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Most luminous galaxy is ripping itself apart

In a far-off galaxy, 12.4 billion light-years from Earth, a ravenous black hole is devouring galactic grub. Its feeding frenzy produces so much energy, it stirs up gas across its entire galaxy.

This galaxy, called W2246-0526, is the most luminous galaxy known, according to research published in 2015 – and involving our University - based on data from NASA’s Wide-field Infrared Survey Explorer (WISE). That means that it has the highest power output of any galaxy in the universe, and would appear to shine the brightest if all galaxies were at the same distance from us.

Professor Andrew Blain (pictured), from the Department of Physics and Astronomy, a WISE team member, was co-author of the report into the discovery of the galaxy last year.  Now he and colleagues have reported new findings about the galaxy in The Astrophysical Journal Letters, which have revealed that this galaxy is also expelling tremendously turbulent gas - a phenomenon never seen before in an object of this kind.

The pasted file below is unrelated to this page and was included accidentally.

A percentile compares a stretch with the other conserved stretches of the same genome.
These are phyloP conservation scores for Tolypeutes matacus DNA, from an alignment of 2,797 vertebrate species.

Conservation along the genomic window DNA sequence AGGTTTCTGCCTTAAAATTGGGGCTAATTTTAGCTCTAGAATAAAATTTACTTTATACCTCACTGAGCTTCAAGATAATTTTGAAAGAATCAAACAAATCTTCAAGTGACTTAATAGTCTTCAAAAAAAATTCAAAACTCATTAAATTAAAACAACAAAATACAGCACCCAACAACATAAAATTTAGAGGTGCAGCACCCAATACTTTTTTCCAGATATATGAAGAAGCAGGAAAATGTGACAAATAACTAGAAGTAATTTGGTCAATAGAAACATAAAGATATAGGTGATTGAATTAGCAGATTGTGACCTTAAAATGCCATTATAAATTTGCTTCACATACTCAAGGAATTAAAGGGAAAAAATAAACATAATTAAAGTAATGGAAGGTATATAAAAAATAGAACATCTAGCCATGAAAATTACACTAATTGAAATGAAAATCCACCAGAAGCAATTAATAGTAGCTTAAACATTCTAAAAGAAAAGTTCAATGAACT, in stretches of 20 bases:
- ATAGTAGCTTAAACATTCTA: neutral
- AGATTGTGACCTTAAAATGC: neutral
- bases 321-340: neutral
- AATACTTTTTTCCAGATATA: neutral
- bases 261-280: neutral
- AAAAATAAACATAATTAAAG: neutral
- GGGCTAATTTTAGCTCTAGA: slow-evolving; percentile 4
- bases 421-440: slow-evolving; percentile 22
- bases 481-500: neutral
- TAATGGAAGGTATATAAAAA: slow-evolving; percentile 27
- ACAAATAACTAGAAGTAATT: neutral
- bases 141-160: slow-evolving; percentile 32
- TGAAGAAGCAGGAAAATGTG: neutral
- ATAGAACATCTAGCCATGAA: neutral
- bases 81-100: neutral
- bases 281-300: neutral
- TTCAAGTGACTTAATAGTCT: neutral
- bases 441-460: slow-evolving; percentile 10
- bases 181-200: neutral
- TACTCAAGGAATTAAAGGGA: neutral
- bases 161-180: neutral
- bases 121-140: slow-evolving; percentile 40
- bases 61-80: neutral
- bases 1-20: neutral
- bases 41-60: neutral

Professor Blain said: “The study provides a look at this object in unprecedentedly fine detail, and shows the motion of the gas within. I’m involved in getting and  interpreting this data. It really does seem to be a case of the galaxy “blowing itself up in all directions", unlike the more usual situation where material flows out in two back-to-back directions. It’s even more dramatic than we’d expected. It reminds me a little of Wile E. Coyote having some horrible self-inflicted accident.”

Astronomers found large amounts of ionised carbon in a very turbulent state throughout the entire galaxy. The galaxy formed a little over 1 billion years after the big bang.

This galaxy is an example of a rare class of objects called Hot, Dust-Obscured Galaxies or Hot DOGs, which are powerful galaxies with supermassive black holes in their centers. Only 1 out of every 3,000 galaxies that WISE has observed is in this category.

The WISE mission was essential to finding this galaxy because the galaxy is covered in dust, obscuring its light from visible-wavelength telescopes. The dust shifts the light from the galaxy into the infrared range, to which WISE is attuned.

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